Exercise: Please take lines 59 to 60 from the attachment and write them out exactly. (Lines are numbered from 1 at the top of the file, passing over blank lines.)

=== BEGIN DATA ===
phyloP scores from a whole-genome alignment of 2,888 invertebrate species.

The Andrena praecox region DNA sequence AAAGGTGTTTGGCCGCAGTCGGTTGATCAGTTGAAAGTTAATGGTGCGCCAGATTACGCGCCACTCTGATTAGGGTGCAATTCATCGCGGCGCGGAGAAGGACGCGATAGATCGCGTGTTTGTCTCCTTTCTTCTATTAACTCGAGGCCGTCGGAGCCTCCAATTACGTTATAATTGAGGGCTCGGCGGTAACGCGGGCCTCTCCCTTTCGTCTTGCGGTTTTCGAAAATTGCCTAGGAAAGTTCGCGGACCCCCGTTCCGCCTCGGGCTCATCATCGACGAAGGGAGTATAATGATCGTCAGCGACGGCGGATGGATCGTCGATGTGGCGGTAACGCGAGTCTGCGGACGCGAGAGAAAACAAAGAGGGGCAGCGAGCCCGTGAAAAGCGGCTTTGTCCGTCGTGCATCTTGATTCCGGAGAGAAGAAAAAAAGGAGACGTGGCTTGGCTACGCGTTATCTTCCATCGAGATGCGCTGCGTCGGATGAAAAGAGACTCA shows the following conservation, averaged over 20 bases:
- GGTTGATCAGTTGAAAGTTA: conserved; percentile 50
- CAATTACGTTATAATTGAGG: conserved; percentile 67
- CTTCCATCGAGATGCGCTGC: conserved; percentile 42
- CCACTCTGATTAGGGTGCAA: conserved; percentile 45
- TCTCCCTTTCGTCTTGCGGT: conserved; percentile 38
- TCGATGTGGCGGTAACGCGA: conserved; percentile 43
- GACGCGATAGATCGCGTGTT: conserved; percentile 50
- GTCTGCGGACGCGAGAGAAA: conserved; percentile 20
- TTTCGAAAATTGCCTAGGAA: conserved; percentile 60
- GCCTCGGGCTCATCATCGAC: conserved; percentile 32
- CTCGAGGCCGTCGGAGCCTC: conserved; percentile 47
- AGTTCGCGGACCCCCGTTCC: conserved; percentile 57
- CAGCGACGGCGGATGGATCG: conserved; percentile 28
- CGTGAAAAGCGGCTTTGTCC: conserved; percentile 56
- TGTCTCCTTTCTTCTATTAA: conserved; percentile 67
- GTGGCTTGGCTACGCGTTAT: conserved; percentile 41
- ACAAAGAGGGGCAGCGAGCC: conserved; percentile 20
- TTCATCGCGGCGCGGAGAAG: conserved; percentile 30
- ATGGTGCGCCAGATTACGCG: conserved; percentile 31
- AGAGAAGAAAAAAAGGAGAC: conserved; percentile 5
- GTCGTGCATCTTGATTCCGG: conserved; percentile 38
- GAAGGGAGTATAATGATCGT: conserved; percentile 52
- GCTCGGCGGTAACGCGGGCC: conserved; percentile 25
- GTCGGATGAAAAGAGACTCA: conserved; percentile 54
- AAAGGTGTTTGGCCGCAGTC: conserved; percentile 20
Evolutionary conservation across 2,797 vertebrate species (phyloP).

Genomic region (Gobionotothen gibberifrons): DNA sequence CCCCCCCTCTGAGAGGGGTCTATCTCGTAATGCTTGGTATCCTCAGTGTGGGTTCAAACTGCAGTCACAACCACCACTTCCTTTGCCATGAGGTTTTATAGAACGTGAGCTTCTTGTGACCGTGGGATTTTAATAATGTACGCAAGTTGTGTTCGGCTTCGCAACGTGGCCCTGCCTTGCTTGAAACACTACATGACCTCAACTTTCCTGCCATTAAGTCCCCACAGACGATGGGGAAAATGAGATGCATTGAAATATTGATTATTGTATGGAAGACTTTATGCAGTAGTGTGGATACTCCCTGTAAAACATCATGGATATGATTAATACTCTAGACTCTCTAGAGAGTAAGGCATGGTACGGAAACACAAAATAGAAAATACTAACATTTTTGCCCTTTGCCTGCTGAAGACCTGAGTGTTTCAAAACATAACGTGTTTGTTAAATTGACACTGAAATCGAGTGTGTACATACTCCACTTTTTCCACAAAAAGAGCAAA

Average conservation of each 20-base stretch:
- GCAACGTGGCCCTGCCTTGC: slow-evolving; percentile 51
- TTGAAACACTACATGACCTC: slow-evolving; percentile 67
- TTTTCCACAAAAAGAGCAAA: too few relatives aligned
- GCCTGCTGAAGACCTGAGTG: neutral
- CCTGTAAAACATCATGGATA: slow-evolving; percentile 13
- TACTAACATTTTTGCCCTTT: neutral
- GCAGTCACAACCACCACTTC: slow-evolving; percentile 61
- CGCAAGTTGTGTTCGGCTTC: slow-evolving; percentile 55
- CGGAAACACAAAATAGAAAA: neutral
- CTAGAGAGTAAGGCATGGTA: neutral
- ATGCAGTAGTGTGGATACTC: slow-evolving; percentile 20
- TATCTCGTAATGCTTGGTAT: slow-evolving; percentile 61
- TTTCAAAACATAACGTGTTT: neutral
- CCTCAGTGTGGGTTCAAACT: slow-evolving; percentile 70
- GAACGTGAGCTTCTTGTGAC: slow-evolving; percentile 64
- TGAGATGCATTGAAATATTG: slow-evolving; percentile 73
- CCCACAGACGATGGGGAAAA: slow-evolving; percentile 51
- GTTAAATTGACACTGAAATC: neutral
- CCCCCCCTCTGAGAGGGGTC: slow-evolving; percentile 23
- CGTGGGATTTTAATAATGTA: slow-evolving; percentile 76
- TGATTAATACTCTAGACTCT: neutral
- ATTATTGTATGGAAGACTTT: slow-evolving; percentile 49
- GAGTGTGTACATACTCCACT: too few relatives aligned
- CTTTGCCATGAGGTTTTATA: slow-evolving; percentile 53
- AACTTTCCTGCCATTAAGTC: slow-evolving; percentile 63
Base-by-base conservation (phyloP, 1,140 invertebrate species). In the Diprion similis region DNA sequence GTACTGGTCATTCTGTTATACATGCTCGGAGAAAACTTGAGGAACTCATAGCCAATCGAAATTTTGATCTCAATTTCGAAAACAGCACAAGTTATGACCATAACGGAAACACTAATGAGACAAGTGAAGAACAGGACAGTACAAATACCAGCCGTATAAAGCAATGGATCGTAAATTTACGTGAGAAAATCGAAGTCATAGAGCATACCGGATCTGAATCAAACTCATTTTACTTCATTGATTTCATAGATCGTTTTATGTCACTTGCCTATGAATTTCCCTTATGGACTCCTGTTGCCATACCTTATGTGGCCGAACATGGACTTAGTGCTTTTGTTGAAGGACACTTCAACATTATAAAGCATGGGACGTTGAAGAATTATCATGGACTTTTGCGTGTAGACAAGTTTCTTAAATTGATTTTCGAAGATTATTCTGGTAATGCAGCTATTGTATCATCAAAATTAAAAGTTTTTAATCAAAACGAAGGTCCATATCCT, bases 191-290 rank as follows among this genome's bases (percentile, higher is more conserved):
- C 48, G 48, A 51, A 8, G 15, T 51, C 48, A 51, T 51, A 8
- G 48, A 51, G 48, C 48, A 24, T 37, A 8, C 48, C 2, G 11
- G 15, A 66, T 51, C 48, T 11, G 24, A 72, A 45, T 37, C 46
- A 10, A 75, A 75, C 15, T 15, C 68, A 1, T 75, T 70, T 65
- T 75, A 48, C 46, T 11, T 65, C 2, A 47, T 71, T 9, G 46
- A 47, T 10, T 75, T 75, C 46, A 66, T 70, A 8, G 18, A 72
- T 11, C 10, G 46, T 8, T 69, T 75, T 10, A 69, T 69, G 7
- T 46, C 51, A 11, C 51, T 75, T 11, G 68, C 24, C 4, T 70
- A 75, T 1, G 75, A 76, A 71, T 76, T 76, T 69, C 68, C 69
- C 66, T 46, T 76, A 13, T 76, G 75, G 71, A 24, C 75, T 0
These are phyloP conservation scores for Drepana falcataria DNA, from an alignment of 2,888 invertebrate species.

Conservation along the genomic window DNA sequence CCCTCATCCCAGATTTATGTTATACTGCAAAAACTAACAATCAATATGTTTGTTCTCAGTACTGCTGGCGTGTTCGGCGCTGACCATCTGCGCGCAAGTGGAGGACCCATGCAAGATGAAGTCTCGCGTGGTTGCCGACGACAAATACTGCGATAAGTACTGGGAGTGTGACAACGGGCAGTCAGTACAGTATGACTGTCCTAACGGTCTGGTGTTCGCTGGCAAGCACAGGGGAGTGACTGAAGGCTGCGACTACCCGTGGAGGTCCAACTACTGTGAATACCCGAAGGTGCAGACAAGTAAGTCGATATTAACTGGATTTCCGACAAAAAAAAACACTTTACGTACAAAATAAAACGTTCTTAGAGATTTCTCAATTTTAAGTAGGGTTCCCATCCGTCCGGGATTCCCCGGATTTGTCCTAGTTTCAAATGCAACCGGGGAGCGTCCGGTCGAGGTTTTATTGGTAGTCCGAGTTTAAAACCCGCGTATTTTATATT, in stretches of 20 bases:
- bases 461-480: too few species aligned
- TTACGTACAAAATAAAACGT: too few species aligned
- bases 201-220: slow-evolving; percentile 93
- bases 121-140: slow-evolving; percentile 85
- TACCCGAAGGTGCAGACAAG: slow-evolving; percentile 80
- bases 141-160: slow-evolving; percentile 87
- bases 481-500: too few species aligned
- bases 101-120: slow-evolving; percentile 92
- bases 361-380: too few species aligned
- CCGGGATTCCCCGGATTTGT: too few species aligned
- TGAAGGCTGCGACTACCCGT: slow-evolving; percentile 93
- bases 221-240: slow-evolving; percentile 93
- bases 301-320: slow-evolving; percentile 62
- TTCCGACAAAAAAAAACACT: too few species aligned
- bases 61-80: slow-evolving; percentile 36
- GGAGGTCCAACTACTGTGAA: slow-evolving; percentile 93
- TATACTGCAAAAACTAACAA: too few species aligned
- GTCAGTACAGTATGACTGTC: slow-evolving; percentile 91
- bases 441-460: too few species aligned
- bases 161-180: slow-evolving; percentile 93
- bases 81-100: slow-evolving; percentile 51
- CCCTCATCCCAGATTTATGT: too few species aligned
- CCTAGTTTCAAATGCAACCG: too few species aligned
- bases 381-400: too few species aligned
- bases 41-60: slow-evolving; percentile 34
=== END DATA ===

- G 15, A 66, T 51, C 48, T 11, G 24, A 72, A 45, T 37, C 46
- A 10, A 75, A 75, C 15, T 15, C 68, A 1, T 75, T 70, T 65